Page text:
Tell us about the time you spent at the Courtauld
As a student of ‘costume’ I felt totally at home. It was as if an entirely new world had opened up to me. Before the course started I spent time working with Karen Finch in her conservation studio and we have stayed in touch over the years. Later Karen and Stella undertook some joint CI teaching. As there were so few students we had privileged access to collections and Stella was a marvellous and inspiring teacher. I guess as students we had a bond between us that made it all seem so special. A field trip to Denmark and Sweden was one of a number of treats. Stella was intrigued by Scandinavian ‘peasant’ dress at the time.
We studied at Portman House and could attend art history lectures as well as our own. We were separate from the Art History students and had access to Stella’s rooms in the back garden of Portman Place. We started with lectures on the Greeks (but our first trip was to the National Gallery to look at early Renaissance art). The course progressed up to the 19th century but stopped there as Stella seemed less keen on contemporary dress. It was a packed program. For my Courtauld MA we did a special subject on the 18th century and I did my thesis on Burgundian dress.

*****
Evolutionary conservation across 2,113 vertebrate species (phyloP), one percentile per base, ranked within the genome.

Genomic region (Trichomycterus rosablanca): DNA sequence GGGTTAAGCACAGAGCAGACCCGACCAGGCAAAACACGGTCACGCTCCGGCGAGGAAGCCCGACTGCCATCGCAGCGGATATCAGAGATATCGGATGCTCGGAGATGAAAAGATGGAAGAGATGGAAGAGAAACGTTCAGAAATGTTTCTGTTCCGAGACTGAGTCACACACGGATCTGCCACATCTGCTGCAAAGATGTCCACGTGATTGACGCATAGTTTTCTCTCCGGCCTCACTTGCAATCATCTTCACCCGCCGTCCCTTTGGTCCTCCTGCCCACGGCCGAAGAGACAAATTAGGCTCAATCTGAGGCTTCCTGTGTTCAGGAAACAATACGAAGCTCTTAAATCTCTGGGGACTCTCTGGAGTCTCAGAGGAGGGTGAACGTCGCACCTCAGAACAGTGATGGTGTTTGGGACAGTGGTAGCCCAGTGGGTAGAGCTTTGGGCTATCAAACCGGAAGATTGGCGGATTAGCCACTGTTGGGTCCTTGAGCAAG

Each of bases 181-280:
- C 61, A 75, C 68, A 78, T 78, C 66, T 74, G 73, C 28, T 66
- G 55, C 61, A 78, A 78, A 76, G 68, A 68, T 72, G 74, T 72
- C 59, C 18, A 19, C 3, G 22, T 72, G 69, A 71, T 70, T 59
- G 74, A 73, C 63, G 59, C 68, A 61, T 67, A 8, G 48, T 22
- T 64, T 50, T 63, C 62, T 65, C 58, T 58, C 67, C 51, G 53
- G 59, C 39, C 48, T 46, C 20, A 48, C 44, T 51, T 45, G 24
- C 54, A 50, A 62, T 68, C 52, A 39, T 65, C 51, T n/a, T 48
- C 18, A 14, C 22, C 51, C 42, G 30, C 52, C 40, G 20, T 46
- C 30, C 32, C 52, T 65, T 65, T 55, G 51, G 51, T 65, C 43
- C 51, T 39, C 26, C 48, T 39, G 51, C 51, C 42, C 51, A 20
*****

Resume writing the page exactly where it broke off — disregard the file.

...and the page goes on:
What made you want to devote your career to dress history?
As a small child I was fascinated with paper dolls and dressing up. I was always interested in ‘art’ perhaps as my mother was an artist and stained glass designer. I worked as I have said as a costume designer for opera at the State Theatre both in Pretoria and Johannesburg. Initially I wanted to research African dress. But this was impractical at the time and I had no difficulty finding other topics of interest. I continue to be passionately interested in the subject. At the heart of this is my interest in people, now and in the past. Dress of all kinds provides an extraordinary useful method to explore the nature of any culture and to examine both the lives of men and women and their relationships. Dress allows us to interpret their history in a unique way and even to tap into their emotions. Because I had the good fortune to be part of the early beginnings of the discipline, I never lost my enthusiasm. Sometimes I knew I was the ‘first’ to look at certain archival material, literature and imagery from this new perspective. How much more motivation can you get?